My name is Kevin, I am 30 years old and I was born in Colorado, USA. When I was only 6, my grandfather, an assiduous nature lover, told me that on the beach of a remote, small Central American country called Costa Rica, at a certain time of the year a massive amount of turtles would swim to this beach, but these were different turtles from what I saw walking in the backyard of my house. He told me that, unlike our turtles, those do not have legs but very strong fins, like a dolphin. They would swim tirelessly at a startling speed, like miniature submarines through the vast ocean crossing mile after mile, all the way to the mysterious beach to lay their eggs. That was my first “approach” to the world of sea turtles.

Travel to Costa Rica to witness the spawning grounds of the green sea turtle

Interested in learning more about the green turtles spawning grounds, which my grandfather had told me about, I found, years later in a National Geographic magazine, a scientific article by Douglas Robinson, a world authority on reptiles and Director of the School of Biology, at the University of Costa Rica during the seventies. The enormous desire to witness this incredible natural event motivated me to travel to Costa Rica with my wife and our 4 year old son, John.

By doing some research on the internet, we made reservations at the Hotel Manatus, where we coordinated the “Turtle Nesting Tour” for that afternoon. After we arrived, the guide led us to Tortuguero National Park, and to the beach where the turtles spawn. Although hundreds of sea turtles covered the beach, the event would not occur until the evening, so we had to take flashlights to be able to see the turtles laying their eggs along with the guide’s very necessary supervision.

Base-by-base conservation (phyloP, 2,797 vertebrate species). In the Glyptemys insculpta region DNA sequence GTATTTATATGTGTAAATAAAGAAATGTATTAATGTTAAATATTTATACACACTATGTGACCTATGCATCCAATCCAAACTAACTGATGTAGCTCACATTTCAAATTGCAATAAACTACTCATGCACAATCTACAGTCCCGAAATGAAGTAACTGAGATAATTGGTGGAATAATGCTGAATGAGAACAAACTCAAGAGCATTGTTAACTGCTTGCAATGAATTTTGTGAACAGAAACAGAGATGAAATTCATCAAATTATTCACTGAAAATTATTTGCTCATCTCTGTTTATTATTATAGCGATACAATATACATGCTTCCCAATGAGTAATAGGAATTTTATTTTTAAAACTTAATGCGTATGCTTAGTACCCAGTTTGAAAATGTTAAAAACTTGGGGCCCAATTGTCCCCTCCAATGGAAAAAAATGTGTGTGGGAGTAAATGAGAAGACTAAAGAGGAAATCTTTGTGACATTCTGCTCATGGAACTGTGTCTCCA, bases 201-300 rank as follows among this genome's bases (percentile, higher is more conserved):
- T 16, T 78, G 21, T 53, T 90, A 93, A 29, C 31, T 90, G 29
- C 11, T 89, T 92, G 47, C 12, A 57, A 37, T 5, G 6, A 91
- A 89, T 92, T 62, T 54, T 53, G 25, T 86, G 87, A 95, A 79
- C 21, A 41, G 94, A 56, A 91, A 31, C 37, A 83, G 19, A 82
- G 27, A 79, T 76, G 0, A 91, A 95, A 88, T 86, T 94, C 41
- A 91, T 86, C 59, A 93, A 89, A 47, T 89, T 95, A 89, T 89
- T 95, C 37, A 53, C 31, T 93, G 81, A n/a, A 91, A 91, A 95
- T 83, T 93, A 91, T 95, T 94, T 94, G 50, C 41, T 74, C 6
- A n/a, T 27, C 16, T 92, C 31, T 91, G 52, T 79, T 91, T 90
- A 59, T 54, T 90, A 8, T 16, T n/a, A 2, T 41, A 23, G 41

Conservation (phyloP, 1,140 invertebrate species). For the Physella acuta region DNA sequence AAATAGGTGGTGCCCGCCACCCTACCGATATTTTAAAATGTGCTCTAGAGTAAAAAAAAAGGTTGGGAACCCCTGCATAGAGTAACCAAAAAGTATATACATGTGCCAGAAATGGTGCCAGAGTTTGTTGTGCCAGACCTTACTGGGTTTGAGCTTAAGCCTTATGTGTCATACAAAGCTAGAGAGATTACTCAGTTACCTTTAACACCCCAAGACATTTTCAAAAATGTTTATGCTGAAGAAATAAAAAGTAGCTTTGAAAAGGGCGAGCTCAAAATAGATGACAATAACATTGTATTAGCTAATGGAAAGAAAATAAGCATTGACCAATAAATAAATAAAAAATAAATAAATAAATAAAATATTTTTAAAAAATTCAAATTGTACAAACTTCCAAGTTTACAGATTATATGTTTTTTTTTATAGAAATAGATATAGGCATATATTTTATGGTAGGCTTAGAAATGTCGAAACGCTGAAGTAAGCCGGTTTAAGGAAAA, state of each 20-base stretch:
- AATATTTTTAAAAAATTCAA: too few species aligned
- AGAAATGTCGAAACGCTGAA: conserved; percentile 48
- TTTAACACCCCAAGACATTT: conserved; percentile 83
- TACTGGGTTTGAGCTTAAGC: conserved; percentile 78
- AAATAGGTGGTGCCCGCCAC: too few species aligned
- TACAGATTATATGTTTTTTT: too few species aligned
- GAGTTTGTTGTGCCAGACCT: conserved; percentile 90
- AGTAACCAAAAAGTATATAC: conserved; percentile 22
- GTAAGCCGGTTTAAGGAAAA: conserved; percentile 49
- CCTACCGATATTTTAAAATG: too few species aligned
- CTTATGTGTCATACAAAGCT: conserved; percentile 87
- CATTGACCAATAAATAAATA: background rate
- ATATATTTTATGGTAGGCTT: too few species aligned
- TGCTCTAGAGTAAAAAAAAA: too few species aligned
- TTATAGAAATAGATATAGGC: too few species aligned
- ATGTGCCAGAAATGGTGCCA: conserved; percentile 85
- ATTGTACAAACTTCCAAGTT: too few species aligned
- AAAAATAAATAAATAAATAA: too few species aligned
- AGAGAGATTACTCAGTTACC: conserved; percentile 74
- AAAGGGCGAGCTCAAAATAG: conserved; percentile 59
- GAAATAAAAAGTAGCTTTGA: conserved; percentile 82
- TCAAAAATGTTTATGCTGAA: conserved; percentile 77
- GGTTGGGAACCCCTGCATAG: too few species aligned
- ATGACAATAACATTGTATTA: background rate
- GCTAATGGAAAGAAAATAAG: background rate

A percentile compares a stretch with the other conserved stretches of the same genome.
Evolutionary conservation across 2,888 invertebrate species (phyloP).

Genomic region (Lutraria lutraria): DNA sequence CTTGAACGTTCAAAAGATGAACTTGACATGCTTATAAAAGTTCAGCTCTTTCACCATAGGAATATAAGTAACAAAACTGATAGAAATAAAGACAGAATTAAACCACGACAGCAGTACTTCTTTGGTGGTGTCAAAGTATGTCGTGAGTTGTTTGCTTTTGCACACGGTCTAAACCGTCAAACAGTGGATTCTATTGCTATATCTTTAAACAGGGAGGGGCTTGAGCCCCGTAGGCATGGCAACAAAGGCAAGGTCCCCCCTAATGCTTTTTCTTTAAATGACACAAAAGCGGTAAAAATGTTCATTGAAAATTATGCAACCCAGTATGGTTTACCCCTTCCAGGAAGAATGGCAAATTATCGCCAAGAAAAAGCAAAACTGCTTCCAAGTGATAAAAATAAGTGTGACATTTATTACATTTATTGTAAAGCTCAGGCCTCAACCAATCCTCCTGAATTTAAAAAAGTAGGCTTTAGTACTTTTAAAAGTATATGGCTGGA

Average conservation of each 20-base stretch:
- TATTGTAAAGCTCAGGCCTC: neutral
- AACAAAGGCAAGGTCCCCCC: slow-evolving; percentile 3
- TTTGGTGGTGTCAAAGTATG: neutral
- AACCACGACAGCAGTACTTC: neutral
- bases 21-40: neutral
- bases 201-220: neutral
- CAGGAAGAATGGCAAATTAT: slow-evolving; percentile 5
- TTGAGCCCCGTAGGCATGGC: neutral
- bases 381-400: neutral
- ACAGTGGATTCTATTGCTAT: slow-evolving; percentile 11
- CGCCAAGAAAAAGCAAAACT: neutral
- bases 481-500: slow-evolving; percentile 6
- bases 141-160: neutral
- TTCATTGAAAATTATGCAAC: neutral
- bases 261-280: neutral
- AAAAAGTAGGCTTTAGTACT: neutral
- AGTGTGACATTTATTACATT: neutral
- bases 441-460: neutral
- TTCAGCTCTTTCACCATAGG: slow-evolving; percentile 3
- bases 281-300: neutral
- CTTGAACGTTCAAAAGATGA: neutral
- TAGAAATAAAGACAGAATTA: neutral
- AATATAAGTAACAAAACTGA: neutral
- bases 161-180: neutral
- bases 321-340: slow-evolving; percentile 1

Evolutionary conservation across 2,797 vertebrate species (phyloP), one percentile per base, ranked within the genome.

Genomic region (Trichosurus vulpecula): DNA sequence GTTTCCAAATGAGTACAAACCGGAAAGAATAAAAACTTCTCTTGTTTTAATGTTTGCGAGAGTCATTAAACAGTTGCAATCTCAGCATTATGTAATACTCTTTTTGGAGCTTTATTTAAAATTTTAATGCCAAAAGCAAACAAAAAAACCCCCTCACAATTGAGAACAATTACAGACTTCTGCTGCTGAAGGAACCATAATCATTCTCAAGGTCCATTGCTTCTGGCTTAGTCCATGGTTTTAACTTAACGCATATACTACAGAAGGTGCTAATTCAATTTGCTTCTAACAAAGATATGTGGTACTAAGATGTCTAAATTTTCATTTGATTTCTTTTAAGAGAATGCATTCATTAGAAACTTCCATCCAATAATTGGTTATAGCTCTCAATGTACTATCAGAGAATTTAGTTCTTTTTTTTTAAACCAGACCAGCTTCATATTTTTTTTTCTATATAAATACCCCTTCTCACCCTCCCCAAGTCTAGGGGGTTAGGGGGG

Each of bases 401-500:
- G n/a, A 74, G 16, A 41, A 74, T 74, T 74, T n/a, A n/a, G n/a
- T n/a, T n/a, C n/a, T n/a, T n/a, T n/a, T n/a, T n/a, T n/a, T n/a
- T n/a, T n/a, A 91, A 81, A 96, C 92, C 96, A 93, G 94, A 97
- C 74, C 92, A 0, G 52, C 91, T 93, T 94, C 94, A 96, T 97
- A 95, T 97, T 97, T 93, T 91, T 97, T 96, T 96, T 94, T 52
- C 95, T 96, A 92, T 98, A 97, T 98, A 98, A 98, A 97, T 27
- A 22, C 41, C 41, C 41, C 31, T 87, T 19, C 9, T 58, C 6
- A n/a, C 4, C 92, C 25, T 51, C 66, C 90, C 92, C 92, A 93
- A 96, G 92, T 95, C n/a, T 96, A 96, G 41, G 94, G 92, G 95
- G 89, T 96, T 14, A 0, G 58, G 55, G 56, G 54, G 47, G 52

It is known that the female sea turtles lay an average of 100 eggs per nest, since the probability of offspring survival in the environment is very low. They hatch by the thousands but only a fraction survives. The species called green turtle would arrive in a few minutes. Typically, females lay eggs 2-3 weeks after mating. They lay their eggs a little further from the sea to prevent their offspring from being carried away by the high tide. They dig a hole similar to their own size and lay their eggs. Some species deposit up to 1,000 in a season.

A natural experience for the whole family

When my son saw the first egg he said: “Look Mom, they’re balls”. Grace looked at me with that motherly smile and said, “Like the eggs at grandmother’s farm but different”, to which John replied, somewhat frustrated, “But where are the turtles? Then I told him stroking his head: “In a little over a month, son, sea turtles break the eggshell, like the chicks do, and start pushing their way on the sand with their flippers looking for the sea.”
On our way back to Manatus Hotel, John didn’t say a word. “Why so quiet?” We asked. “I just feel sad.” “What’s the reason?”
Raising his arms he solemnly asked the question: “How will the little sea turtles find the sea if they’re born at night and don’t have a flashlight? …”.

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